- The Washington Times - Wednesday, May 25, 2005

A Virginia fisheries biologist said yesterday that snakehead fish appear to have made a permanent home in the Potomac River, raising questions about how the predatory species will affect the ecosystem of the area’s largest waterway.

“I don’t think many would dispute that we have a reproducing population that is fairly well established,” said John Odenkirk of the Virginia Department of Game and Inland Fisheries.

Twenty snakeheads were found last year on the Virginia side of the Potomac, and 13 have been found so far this year.

Biologists are concerned that if the snakehead has established roots in the Potomac, the invasive species will compete for food and habitat with native fish such as largemouth bass.

“It’s kind of like musical chairs,” said Steve Early, a fisheries biologist with the Maryland Department of Natural Resources. “There’s only enough chairs for a certain number of players, and you cannot add players without taking up a certain number of chairs.”

Another concern is snakeheads’ ability to breathe air. They can survive in poor conditions and might carry parasites or diseases.

Mr. Early disputed claims that the fish can use their fins as legs to move from one water source to another.

“Many fish are able to move through muddy or wet areas, and it’s possible that snakeheads would be able to make some movement like that,” he said. “But it’s not a situation where this fish is going to jump out of the water and make its way to another pond.”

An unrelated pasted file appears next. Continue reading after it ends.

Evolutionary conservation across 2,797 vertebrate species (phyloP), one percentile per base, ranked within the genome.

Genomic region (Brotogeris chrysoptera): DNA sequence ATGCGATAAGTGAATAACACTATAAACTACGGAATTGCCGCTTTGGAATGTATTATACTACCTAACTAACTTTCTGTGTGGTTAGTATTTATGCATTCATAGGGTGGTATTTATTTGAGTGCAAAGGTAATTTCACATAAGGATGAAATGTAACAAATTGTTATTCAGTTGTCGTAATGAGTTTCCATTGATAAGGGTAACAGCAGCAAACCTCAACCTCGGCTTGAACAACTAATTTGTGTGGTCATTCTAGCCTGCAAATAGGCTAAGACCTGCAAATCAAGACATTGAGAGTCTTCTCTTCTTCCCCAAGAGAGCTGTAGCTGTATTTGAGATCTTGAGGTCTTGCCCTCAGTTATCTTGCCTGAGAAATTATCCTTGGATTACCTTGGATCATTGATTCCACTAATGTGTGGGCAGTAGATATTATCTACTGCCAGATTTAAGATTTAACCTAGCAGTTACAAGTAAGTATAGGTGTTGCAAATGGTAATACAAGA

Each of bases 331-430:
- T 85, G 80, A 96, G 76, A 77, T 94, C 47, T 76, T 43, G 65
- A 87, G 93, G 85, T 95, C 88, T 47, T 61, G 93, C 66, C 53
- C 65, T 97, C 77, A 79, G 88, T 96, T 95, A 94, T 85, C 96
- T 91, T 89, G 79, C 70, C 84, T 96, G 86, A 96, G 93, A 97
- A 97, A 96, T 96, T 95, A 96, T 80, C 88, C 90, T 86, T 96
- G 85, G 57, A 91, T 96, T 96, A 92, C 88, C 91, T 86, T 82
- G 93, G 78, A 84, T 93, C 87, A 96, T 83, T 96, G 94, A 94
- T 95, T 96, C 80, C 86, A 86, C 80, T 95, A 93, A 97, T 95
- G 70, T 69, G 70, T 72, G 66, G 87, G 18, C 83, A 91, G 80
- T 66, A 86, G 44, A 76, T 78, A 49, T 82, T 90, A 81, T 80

Mr. Odenkirk said it’s too early to tell how the snakeheads will affect the Potomac waters.

The fish have razor-sharp teeth, can grow up to 40 inches and weigh up to 15 pounds.

“This isn’t the first time we’ve had an exotic species or predatory fish introduced,” he said. “I don’t see a catastrophe happening, I really don’t.”

The origin of snakeheads in the United States is not clear. Some say the fish, which are native to China and the Korea Peninsula where they are considered a cultural delicacy, may have been brought in as exotic pets and abandoned in the wild.

In 2002, a man admitted dropping two of the fish into a small Crofton pond after buying them in a New York market. More than 1,000 juveniles and six adults were recovered when state officials poisoned the pond and two others nearby.

The northern snakehead is one of 29 snakehead species, Mr. Early said. It is the only snakehead species that can survive in the region’s temperate climate. The other species are tropical.

Most of the Potomac snakeheads have been found in a 14-mile stretch of the river south of Washington. Ten of the 13 found on the Virginia side this year have come from Dogue Creek.

Earlier this year, genetic tests performed by biologists at the Smithsonian Institution showed the snakeheads found last year in the Potomac were not related to those found in other waters in the region, suggesting the fish did not spread on its own.

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